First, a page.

ias-toppers-india-inx
Current Affairs Analysis

12th January 2017 Current Affairs Analysis – IASToppers

India’s first international exchange India INX; INS Khanderi, India's Second Scorpene-Class Submarine; Measles-rubella (MR); CERT-In; Greenpeace India; What are ‘Microplastics’ or Microbeads? DEFCOM – 2017; World’s first gender literature fest; Guided Pinaka; etc.
By IT's Current Affairs Analysis Team
January 12, 2017

Contents

Polity & Governance

  • Health Ministry to roll out measles-rubella vaccine

Economy

  • India’s first international exchange inaugurated at GIFT city

Environment & Ecology

  • New fault in Indian Ocean may trigger earthquakes in future: study
  • Air pollution in India a national crisis — Greenpeace
  • Green tribunal orders test of cosmetics containing microbeads

Bilateral & International Relations

  • India-CERT Signs an MoU with US-CERT

Defence & Security Issues

  • Khanderi, India’s Second Scorpene-Class Submarine, Launched

Key Facts for Prelims

  • DEFCOM – 2017
  • World’s first gender literature fest in Patna
  • Guided Pinaka successfully test-fired

 

Polity & Governance

Health Ministry to roll out measles-rubella vaccine

The Union Ministry of Health & Family Welfare will roll out measles-rubella (MR) vaccine in the Universal Immunisation Programme (UIP) in February 2017.

iastoppers-measles-rubella

Key Facts:

  • The MR vaccine will be introduced in five states and Union territories viz. Goa, Karnataka, Lakshadweep, Puducherry and Tamil Nadu.
  • The UIP basket already has ten vaccines of which measles is one, once MR vaccine is introduced the present monovalent measles will be discontinued.
  • This vaccine will be introduced three years after the National Vaccine Advisory Committee (NVAC) recommended the introduction of the MR vaccine in the UIP.

About Measles-rubella (MR):

ias-toppers-measles-rubella

  • The disease commonly known as German Measles (or three-day measles) and is symptomatically similar to measles.
  • It can have devastating consequences if a pregnant mother is infected with it and the foetus may be born with incurable congenital anomalies.
  • Symptoms of the infection can include cataracts and deafness. It can also affect the heart and the brain.
  • The congenital rubella infection is believed to affect approximately 25,000 children born in India every year.
[Ref: Indian Express]

 

Economy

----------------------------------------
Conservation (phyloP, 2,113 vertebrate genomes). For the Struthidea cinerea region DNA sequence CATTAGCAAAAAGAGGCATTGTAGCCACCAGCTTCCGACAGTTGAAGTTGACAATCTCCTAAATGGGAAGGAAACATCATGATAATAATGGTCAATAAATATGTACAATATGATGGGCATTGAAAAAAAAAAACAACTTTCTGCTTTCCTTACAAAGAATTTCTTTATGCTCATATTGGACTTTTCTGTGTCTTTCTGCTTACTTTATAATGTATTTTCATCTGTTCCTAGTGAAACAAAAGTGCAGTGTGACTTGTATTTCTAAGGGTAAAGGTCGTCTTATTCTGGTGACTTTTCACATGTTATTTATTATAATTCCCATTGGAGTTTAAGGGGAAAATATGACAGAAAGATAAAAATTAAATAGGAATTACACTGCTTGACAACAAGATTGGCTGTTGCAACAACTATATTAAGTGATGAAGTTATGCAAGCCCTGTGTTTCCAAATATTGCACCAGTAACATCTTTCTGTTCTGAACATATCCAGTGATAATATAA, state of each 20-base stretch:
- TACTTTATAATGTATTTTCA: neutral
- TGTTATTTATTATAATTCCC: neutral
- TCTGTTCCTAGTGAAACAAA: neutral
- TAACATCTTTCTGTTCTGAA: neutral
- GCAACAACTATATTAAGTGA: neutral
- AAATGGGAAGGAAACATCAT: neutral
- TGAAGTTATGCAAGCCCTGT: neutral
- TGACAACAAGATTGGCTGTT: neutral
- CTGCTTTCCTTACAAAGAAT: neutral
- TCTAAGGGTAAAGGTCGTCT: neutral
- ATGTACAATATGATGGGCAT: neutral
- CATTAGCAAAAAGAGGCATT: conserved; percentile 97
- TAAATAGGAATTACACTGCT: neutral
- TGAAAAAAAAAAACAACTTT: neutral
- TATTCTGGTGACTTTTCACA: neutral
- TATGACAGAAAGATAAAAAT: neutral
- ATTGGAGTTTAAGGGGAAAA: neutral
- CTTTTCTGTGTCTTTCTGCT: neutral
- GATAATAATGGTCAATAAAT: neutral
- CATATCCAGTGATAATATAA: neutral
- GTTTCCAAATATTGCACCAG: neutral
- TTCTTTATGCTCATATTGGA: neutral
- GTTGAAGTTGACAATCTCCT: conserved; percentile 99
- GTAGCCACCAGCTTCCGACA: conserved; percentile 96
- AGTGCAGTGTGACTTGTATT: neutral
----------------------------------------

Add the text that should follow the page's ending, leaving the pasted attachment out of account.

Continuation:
India’s first international exchange inaugurated at GIFT city

Prime Minister Narendra Modi inaugurated India’s first international exchange India INX at the International Financial Service Centre (IFSC) of GIFT (Gujarat International Financial Tech) City Gandhinagar, Gujarat.

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About India INX:

  • India INX is a wholly-owned subsidiary of the Bombay Stock Exchange (BSE).
  • It will enable Indian firms to compete on equal footing with offshore firms.
  • India INX will initially trade in equity derivatives, currency derivatives, commodity derivatives including index and Stocks. Subsequently, it will offer depository receipts and bonds once required infrastructure is ready.
  • It will work for 22 hours in a day working from sunrise to sunset i.e. starting when Japan exchanges begin and close when US markets end.
  • It will have 250 trading members including commodity and overseas brokers.
  • India INX is one of the most advanced technology platforms with turnaround time of 4 seconds.

Significance of India INX:

  • India INX will facilitate international investors and NRIs to trade from anywhere in the world.
  • It will provide benefits in terms of waiver of security transaction tax, commodity transaction tax, dividend distribution tax, long term capital gain tax and income tax.
[Ref: Times of India]

 

Environment & Ecology

New fault in Indian Ocean may trigger earthquakes in future: study

Scientists have found a new plate boundary being formed on the floor of the Indian Ocean as a result of the largest earthquake that shook the Andaman-Sumatra region in 2012.

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  • Scientists warn that the new fault system could trigger more quakes in the future.
  • Researchers have found evidence for this plate on the floor of the Indian Ocean in the Wharton Basin.